Maple and Ginger Baked Apples with Spice Whipped Cream

4 rome or gala apples
1/4 cup (1/2 stick) butter, plus 2 tablespoons
1/4 cup plus 2 tablespoons maple syrup
1/2 teaspoon grated ginger
1/2 cup flour
1/2 cup quick rolling oats
4 cinnamon sticks
1 cup whipping cream
1/8 teaspoon ground cinnamon
2 tablespoons plus 1 teaspoon confectioners' sugar

Heat oven to 450 degrees.  Core apple with melon baller.  Peel about 1 inch of skin from tops of apples; cut a sliver off bottom so apples can stand.  Place in 9-inch glass pie plate.

In a bowl, mix together flour, oats and grated ginger.  Pour in 1/2 cup maple syrup and stir.  Using a pastry blender, cut in butter until combined.

Scoop mixture into each apple and round off top.  Insert cinnamon stick into each one.  Place remaining 2 tablespoons butter and 2 tablespoons maple syrup in pie plate.

Bake apples for about 35 minutes, basting occasionally with pan juices.  Pierce apple with fork and when tender, remove from oven.  Watch carefully as oven temps vary.

Spice Whipped Cream:
In a chilled metal bowl, whip cold cream just until soft peaks form.  Add confectioners' sugar and 1/8 teaspoon cinnamon and whip until soft peaks return.  Serve alongside baked apples and drizzle with warm pan juices.

What are you thankful for today?

Friday, October 15

Pasta Fagioli

I swear the only thing keeping me from being 500 pounds is my dog.  Since getting her a year ago this week, I've grown to love our (twice) daily walks together.  Every morning at 6:30, she jumps on the bed (if she's not snuggled between Copeland and I) and literally taps me with her paw ("wake up, lazy ass"), being gentler on some mornings, like when we've been up late with friends.  Oh wait, that's me wishing she were a little kinder on those mornings.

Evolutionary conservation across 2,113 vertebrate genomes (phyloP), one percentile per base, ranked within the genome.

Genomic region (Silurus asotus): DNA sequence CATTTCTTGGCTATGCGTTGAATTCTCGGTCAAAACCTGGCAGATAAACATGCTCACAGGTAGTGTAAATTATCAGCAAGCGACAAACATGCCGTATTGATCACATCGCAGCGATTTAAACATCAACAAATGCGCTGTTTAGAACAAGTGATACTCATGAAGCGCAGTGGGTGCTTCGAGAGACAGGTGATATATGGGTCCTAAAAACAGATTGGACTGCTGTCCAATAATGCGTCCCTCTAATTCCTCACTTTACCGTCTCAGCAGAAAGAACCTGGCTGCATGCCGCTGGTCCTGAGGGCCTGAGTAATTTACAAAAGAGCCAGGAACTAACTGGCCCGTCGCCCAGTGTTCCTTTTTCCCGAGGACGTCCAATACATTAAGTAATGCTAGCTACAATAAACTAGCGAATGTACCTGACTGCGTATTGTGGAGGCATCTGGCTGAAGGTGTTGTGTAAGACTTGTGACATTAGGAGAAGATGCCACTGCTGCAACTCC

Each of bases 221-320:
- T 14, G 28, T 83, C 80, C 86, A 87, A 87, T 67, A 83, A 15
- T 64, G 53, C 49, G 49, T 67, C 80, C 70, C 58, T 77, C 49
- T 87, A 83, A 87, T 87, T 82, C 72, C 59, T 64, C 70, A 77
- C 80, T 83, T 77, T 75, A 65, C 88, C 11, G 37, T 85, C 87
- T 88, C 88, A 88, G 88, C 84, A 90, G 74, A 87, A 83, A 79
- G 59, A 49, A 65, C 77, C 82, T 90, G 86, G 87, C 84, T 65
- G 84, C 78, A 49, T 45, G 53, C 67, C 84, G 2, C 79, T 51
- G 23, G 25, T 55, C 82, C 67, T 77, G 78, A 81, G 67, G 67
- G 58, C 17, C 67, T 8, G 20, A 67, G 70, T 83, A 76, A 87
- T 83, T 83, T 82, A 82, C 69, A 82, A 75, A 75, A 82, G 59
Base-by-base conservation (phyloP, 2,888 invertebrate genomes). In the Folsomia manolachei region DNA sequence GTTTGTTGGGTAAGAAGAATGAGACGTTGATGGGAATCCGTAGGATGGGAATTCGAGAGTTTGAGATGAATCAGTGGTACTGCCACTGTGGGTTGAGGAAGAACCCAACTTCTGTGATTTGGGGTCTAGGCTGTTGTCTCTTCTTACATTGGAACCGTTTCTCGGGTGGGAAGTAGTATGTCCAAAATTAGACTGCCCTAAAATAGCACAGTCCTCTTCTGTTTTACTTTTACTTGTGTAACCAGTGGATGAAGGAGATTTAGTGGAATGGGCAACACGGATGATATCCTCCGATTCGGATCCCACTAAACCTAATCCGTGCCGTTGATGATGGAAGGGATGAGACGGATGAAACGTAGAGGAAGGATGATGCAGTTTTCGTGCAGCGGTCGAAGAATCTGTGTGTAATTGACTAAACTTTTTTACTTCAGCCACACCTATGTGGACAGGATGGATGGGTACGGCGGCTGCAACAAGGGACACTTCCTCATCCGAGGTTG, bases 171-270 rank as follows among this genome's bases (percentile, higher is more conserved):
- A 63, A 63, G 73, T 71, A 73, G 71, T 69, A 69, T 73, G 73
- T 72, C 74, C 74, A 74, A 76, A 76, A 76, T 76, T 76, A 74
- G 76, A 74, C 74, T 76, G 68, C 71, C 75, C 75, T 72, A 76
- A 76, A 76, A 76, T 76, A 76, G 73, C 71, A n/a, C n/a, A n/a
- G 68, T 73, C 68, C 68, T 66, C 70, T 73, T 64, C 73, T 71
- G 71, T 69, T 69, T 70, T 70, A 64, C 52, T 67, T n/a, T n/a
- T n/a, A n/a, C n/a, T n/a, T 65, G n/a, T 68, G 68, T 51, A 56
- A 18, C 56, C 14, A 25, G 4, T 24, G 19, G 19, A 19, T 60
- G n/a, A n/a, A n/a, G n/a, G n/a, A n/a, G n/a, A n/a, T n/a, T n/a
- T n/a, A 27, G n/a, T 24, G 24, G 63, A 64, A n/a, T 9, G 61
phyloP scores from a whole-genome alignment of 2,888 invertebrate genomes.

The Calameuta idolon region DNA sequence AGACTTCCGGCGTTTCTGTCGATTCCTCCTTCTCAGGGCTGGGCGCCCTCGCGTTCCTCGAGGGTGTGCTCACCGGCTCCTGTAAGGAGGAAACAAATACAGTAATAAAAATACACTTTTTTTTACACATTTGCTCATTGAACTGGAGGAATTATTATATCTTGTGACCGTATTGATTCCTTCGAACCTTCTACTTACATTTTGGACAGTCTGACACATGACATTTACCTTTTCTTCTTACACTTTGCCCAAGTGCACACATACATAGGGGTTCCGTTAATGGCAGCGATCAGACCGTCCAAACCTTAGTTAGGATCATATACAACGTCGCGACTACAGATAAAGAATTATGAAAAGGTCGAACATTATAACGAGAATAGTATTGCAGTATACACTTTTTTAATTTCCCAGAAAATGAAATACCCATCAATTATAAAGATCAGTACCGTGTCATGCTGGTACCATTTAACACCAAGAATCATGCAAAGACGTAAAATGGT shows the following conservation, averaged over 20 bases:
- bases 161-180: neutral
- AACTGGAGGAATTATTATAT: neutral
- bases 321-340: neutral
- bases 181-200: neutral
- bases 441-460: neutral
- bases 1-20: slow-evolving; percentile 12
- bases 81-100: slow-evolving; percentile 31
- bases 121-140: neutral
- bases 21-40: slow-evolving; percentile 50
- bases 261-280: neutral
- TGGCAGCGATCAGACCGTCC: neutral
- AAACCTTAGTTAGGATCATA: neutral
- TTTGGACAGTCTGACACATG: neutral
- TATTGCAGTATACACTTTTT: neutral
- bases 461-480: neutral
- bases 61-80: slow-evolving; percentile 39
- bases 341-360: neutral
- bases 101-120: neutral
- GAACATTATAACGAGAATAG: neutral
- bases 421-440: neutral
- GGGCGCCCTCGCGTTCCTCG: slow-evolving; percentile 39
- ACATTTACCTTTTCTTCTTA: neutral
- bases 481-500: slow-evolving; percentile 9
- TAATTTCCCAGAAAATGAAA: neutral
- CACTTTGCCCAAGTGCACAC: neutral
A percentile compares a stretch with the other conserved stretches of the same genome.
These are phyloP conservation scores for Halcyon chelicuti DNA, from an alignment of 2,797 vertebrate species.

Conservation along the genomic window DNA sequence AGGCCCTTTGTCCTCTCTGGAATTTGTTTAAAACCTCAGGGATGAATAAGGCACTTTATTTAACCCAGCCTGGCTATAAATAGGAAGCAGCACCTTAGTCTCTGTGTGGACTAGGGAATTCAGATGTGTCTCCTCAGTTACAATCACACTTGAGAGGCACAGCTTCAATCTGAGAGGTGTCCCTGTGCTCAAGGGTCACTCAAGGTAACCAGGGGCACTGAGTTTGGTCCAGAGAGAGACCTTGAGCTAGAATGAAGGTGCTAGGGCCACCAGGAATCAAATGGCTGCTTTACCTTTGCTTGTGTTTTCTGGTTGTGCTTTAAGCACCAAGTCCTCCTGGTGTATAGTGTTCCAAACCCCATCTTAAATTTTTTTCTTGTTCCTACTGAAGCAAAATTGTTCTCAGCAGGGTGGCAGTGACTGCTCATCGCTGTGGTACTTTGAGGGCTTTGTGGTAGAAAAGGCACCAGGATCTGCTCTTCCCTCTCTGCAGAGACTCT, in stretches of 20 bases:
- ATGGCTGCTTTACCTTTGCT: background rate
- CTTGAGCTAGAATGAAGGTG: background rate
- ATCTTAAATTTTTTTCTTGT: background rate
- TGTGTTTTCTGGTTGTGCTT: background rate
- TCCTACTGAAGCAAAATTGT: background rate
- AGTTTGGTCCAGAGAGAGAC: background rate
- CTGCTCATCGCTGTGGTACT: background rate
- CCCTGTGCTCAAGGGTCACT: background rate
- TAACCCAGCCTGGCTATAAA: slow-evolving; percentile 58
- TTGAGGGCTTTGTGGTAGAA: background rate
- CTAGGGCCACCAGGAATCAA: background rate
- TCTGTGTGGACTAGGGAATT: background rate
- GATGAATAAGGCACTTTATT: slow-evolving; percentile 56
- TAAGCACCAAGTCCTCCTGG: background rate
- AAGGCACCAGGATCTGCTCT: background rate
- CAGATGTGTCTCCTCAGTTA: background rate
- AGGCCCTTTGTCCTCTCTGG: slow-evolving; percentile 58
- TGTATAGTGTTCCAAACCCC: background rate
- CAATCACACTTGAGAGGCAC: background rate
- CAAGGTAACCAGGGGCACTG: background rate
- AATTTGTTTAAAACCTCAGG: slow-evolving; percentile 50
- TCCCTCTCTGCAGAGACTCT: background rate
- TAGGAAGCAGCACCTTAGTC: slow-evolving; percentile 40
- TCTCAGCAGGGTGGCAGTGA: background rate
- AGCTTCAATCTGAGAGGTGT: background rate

I can already smell the coffee brewing, and as I shuffle to the kitchen, Ava begins her preparation for her morning exercise.  A little "downward facing dog" really helps to get the blood flowing I'm told.  Despite my moaning and groaning, this is my favorite part of the day.  With her head cocked to one side, she waits patiently as I get ready...that is, until she sees the chapstick go on, which of course indicates that shoes come next, then leash...Wahoo!!  After her full-body-wiggle into her collar and leash, we're off!

"They" say that nature hikes makes you smarter, by the way.  Apparently, it improves memory, or something to that effect.  I'm not sure if this is true or not, but I will say, I'm happier because of them.  I know I'll make an excellent old lady one day because nothing warms my heart more than these peaceful moments of reflection.

My mind usually wanders to food: "What should I make for breakfast?" (Hmm...pumpkin-spiced oatmeal with dried cranberries and pecans, drizzled with maple syrup.  Yes please!), or "Is it wrong to make myself a pumpkin pie?"  What I love most about my morning walks is that I usually get a moment of clarity, albeit brief.  Since the turn of the seasons, I've been struggling with the fall and winter recipes in my book.  Don't ask me how I haven't been inspired with such a variety of yummy food available.  I don't get the whole "block" thing, but I've had it for weeks.  Not ideal when you're trying to write a book.

So, in this moment of clarity, it becomes apparent that I need to try something:  Gram's pasta fagioli (fa-ZOOL - as it's known in my house) would be SO yummy with butternut squash as the base instead of tomatoes.  Substitute the basil with sage, sprinkle with pancetta, and bingo!  Inspiration is back at my door, and one can only hope she'll stay for a while.